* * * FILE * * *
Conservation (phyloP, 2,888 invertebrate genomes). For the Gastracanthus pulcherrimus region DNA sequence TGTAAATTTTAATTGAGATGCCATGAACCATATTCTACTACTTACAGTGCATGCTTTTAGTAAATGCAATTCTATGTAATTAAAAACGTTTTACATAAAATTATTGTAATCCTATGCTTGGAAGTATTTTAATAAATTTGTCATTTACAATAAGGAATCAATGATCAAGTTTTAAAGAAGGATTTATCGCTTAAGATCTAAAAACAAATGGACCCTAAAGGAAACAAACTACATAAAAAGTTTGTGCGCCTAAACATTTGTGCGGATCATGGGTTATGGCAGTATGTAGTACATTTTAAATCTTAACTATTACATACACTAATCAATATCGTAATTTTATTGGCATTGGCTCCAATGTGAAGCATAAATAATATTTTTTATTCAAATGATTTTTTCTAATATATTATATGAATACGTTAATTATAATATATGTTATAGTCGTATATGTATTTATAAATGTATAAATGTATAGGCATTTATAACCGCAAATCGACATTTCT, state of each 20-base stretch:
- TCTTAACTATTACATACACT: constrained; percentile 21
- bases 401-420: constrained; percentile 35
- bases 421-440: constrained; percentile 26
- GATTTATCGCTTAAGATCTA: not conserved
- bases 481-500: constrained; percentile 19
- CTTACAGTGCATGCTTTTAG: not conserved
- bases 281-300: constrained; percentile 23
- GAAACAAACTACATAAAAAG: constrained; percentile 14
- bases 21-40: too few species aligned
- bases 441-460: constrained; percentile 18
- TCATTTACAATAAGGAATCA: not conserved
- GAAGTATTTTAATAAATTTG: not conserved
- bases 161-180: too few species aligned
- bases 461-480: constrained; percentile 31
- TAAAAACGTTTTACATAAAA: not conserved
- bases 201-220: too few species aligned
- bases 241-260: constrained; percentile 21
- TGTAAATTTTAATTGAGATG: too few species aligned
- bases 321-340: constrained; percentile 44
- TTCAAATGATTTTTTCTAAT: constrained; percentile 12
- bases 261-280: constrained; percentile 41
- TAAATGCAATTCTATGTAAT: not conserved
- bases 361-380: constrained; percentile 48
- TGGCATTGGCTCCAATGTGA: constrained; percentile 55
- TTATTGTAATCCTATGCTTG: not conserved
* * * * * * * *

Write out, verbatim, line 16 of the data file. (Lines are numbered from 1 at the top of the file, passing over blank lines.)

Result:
- TAAAAACGTTTTACATAAAA: not conserved